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Stop me if I’ve already told you this story………..

October 15th, 2013

When I started this blog in 2009 it was my first and given that I had saved up a lot of things to say…..but over the past year or so I’ve felt like I had less to say here and that this space was being neglected. In some ways I feel like I still have much to say but also feel like I’ve said a good bit of it before. I picture the older married couple with the wife cringing as her husband launches into a story she has heard a thousand times before and I don’t want to be that guy.

I’m also reminded of something I read years ago. I’m a big Elvis Costello fan and I was reading an interview he’d done after the release of his second album. The interviewer asked why the second album had so much less anger and angst in it and why he seemed to have so much less to say. Elvis responded saying that he’d had more than 20 years to save up for the first album and only once year since. In my own humble way I feel the same way.

With that said I would like to pull a few blog posts out of the archives and repost them over the next few months. I looked through the blog and pulled out a few posts that I’d like to share once again and realized that none of them are photos of new bikes but instead are stories or ideas that I remember fondly and give me a good feeling. I have not chosen the selected posts because I feel they are in any way significant or because I like the words, but instead I just like the posts for what they are.

The post below was originally put up in July of 2009 and tells the story of a late night at the old Serotta Middle Grove factory and some stuff a few stupid kids did. One thing I did not tell in the original story was that ‘Chief’ might have been one of the most gifted natural framebuilders and fabricators I’ve ever known. In most cases he was the smartest and most skilled guy in the room and at the same time had the knack of being one of the funniest. Chief is a good man and hope he is doing well. Last I heard he was making carbon fiber parts for cars but that was many years ago. Chief taught me as much as anyone about framebuilding and also gave me some serious lessons in how life really works. I wish I could buy him a beer this afternoon.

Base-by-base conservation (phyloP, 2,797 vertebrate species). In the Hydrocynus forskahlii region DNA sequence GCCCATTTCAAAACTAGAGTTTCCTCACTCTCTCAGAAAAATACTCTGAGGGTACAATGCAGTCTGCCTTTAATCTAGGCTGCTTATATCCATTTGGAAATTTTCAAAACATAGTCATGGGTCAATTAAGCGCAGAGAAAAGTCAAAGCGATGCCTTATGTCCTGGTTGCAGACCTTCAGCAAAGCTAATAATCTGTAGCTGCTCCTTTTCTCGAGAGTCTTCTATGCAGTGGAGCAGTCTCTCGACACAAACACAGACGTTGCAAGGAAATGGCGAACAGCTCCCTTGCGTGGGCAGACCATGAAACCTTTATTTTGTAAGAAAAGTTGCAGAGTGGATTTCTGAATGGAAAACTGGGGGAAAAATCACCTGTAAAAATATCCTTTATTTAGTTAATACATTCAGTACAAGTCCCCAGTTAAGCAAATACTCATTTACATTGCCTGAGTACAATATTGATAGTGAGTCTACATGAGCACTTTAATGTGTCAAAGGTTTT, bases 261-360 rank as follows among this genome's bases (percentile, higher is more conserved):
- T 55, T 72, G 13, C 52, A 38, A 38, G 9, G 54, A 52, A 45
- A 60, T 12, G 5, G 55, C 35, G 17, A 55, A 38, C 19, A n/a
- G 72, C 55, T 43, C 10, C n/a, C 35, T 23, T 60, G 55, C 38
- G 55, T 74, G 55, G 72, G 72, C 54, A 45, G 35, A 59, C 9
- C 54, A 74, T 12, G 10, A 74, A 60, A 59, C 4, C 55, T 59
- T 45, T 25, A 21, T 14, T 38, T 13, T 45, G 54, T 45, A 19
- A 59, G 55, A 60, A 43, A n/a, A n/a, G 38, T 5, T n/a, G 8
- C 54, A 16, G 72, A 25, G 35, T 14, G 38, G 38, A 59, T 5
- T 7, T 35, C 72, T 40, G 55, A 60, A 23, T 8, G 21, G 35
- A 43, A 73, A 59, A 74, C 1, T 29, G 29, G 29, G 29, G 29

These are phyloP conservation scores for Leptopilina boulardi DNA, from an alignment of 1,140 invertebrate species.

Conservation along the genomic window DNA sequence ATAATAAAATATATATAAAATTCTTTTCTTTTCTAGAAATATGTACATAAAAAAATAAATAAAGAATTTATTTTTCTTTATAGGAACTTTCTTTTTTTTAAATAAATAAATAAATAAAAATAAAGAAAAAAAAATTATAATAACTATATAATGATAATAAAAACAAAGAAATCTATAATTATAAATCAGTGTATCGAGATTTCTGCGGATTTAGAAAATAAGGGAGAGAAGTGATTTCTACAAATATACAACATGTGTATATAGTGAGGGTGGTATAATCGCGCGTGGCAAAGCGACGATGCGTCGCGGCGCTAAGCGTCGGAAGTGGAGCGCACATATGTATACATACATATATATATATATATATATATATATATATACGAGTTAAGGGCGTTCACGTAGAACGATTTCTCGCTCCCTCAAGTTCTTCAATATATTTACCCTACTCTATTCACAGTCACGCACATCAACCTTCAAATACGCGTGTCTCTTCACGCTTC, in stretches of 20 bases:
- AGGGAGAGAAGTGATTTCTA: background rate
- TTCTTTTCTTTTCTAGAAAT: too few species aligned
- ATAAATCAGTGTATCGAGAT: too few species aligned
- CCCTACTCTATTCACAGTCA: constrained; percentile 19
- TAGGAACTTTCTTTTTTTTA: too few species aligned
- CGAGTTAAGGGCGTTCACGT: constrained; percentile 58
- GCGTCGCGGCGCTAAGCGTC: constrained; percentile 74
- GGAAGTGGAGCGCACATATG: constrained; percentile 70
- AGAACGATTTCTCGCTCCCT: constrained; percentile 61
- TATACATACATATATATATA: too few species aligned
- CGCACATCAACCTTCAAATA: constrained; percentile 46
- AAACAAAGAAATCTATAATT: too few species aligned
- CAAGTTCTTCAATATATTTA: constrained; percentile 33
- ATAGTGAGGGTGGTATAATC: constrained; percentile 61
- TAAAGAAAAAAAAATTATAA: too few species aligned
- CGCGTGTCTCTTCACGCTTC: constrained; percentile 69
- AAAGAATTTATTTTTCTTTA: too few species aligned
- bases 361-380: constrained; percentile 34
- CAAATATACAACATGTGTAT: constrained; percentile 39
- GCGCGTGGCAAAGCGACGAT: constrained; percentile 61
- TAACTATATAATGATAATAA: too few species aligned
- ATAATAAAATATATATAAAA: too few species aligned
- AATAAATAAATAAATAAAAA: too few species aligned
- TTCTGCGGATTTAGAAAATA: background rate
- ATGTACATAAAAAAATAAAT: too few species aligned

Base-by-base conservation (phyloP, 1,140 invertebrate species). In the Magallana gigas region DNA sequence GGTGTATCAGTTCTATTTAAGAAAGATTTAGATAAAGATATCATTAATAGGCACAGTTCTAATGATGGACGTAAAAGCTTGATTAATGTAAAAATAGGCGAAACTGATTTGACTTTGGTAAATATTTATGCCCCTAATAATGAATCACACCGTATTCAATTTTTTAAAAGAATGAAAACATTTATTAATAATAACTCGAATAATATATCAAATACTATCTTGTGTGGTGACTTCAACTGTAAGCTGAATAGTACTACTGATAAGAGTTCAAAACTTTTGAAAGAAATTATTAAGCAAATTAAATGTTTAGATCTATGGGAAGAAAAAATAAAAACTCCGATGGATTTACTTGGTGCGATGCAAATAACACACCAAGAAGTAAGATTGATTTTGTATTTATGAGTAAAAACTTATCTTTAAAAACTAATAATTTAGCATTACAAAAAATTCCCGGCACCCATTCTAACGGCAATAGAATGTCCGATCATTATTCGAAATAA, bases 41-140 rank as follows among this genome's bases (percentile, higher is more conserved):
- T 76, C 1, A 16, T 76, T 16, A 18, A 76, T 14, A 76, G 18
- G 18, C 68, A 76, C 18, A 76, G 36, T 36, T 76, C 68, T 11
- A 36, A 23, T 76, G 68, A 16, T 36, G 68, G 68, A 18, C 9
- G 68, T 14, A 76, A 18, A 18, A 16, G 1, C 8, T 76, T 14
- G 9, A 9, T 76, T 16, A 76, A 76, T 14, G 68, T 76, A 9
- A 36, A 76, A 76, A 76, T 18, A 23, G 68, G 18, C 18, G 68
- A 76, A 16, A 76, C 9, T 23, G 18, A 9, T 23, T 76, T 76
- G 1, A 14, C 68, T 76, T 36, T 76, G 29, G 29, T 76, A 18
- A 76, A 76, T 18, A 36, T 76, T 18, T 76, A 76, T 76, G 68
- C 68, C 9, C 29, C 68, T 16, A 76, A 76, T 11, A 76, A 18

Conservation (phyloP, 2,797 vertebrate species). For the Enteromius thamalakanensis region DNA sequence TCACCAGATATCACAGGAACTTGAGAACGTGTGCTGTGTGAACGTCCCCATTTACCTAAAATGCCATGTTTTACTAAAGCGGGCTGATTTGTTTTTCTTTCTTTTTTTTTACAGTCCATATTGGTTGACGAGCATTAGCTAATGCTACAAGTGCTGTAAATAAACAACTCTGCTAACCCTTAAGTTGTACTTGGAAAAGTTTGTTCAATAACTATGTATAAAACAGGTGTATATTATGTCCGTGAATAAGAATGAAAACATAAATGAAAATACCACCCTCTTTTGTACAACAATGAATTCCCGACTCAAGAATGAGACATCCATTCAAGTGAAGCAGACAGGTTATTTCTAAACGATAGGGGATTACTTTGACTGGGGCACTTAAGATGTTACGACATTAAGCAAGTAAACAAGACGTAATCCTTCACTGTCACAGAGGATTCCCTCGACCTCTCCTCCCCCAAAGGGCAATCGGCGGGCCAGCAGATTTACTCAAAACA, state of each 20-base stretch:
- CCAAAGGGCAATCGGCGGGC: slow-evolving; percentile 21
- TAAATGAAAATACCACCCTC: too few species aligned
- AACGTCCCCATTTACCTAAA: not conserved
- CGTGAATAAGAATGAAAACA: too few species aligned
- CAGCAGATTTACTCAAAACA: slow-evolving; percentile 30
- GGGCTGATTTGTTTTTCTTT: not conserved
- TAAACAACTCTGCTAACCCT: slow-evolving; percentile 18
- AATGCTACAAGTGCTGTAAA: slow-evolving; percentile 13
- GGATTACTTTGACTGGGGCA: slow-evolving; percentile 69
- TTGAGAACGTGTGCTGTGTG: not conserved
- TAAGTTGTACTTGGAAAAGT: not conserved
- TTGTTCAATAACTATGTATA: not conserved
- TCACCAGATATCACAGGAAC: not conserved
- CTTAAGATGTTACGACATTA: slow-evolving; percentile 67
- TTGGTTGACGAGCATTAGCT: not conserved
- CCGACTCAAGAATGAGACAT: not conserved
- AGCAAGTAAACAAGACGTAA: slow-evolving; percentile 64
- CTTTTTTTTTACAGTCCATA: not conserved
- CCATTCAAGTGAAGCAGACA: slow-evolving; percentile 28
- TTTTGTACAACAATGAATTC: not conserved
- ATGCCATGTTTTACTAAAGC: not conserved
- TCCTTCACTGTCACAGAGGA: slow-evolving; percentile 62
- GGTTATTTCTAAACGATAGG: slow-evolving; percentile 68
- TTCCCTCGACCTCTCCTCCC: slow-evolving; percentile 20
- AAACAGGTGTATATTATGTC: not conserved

Thanks again for reading –

___________________________________________________________________

Boys will be boys
Wednesday, July 1st, 2009
I was having a conversation the other day with a fellow framebuilder and the conversation turned, as it often does, to some of the stupid stuff that happens in a production frame shop. Whenever you get a group of 20 to 40 year old boys together for long hours silly stuff seems to happen. Our conversation reminded me of an event I can actually share with others.

I started work at Serotta in October of 1989 and was over the top excited about landing the job but frankly I was let down by what I saw when I arrived. Not that anything was wrong but it was just that my expectations were out of line with the reality of a blue-collar labor production shop. I somehow expected that there would be serious men in lab coats using high tech laser guided tools and in reality is was shirtless guys with smokes hanging from their mouths using machine tools made during the second world war. Not to say that these guys weren’t extremely skilled because they were. I just expected it would look different.